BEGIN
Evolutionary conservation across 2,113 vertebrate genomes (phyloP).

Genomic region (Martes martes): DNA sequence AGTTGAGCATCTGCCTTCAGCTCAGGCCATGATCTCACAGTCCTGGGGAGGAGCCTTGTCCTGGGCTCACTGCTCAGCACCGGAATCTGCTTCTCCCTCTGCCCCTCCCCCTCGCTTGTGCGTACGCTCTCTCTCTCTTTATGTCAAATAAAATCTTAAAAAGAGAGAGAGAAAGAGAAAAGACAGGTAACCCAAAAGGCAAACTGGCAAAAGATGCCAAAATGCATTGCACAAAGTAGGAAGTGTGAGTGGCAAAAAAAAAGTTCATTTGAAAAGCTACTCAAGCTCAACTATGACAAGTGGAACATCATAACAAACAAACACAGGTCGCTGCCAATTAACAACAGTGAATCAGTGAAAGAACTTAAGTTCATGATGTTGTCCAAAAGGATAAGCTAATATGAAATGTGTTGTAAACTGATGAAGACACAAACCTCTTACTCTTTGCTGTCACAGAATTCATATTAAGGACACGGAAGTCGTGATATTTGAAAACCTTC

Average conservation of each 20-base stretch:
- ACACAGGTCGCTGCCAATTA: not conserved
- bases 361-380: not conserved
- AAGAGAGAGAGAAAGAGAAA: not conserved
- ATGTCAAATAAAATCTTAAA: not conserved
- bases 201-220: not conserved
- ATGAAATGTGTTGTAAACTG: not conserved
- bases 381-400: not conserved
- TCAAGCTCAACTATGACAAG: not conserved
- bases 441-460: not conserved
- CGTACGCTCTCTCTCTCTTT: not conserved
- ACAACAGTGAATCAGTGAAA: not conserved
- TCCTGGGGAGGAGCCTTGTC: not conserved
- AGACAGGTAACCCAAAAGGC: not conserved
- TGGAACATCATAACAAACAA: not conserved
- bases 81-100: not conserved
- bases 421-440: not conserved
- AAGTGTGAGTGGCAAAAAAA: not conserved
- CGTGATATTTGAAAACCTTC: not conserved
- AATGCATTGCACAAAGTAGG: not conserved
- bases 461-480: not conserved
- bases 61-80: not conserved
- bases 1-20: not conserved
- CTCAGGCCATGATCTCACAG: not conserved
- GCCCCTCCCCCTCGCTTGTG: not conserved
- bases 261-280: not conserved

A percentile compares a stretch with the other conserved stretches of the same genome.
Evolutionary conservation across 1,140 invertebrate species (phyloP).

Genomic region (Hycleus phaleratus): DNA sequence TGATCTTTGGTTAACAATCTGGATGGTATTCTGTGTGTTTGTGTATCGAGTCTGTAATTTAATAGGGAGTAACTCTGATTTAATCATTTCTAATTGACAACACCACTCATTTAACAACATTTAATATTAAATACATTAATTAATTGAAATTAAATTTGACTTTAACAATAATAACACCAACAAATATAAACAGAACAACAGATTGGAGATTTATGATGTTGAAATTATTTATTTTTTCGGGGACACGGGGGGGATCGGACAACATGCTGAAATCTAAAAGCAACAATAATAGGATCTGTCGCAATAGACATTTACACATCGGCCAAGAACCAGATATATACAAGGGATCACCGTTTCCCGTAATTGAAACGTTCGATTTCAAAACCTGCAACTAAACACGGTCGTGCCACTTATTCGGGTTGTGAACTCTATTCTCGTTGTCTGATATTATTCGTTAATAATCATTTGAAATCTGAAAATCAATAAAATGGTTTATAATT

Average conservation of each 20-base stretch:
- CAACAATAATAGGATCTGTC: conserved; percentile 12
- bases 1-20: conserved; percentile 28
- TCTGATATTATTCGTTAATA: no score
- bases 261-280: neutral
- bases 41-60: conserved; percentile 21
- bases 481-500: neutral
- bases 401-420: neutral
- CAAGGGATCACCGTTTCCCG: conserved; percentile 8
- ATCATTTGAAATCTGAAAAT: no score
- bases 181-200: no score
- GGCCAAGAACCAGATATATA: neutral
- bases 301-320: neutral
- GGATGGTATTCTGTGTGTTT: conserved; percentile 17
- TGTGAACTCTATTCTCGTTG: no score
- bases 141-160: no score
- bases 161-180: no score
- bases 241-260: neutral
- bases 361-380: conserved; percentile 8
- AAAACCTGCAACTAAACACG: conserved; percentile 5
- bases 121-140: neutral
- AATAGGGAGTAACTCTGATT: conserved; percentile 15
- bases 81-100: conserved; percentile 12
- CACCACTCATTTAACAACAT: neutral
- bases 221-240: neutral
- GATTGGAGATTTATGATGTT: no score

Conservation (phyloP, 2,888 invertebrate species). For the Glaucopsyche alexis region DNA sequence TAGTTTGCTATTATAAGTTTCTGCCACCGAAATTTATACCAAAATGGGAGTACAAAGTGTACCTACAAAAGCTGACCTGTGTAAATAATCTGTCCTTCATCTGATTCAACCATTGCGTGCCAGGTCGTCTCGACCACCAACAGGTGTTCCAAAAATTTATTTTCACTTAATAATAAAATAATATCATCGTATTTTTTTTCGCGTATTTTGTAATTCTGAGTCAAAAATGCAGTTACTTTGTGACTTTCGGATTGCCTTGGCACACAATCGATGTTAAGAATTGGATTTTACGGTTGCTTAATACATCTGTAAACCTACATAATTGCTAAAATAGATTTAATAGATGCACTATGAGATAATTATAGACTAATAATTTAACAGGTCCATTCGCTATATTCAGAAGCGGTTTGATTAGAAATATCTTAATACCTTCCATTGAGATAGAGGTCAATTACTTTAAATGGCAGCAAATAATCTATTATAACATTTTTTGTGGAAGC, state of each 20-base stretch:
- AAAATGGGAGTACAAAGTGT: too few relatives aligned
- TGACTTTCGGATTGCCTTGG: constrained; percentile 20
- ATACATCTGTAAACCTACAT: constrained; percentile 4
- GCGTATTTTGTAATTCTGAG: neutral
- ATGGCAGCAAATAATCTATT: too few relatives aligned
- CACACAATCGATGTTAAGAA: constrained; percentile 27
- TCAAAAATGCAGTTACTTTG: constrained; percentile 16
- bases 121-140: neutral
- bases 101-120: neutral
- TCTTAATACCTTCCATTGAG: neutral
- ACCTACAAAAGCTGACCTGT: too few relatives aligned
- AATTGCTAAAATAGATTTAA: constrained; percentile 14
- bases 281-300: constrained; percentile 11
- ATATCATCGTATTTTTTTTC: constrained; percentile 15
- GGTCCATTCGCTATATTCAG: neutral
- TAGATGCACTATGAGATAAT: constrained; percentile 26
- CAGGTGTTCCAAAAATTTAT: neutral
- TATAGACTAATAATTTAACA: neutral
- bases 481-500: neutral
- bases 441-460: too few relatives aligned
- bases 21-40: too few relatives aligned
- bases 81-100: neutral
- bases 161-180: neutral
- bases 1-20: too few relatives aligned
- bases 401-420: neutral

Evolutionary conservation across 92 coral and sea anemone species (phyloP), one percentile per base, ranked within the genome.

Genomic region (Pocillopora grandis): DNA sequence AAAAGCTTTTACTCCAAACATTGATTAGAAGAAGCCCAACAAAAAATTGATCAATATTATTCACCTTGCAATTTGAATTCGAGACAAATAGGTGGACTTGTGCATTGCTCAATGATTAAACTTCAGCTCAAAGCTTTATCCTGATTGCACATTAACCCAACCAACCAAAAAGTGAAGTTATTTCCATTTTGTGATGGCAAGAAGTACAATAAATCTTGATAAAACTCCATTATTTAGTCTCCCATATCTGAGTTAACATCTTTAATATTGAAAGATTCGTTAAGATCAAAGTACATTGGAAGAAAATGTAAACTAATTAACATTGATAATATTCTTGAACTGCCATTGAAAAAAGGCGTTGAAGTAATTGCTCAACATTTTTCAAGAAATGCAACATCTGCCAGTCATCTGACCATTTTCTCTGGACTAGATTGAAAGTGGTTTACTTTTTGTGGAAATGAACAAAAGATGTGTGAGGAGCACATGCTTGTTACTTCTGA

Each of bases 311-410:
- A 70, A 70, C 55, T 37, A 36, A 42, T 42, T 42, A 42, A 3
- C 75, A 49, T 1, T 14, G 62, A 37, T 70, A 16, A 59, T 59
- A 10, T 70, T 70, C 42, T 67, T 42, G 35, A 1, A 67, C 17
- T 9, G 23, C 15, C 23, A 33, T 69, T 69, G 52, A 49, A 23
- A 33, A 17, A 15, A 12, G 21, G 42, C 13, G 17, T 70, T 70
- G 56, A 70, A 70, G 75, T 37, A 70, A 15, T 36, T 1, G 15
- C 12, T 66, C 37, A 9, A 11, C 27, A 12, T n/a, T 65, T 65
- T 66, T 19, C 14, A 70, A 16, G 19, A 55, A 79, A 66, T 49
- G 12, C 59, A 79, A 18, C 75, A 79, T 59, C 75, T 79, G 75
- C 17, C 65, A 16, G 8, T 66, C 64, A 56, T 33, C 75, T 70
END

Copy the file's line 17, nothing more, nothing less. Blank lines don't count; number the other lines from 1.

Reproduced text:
- TGGAACATCATAACAAACAA: not conserved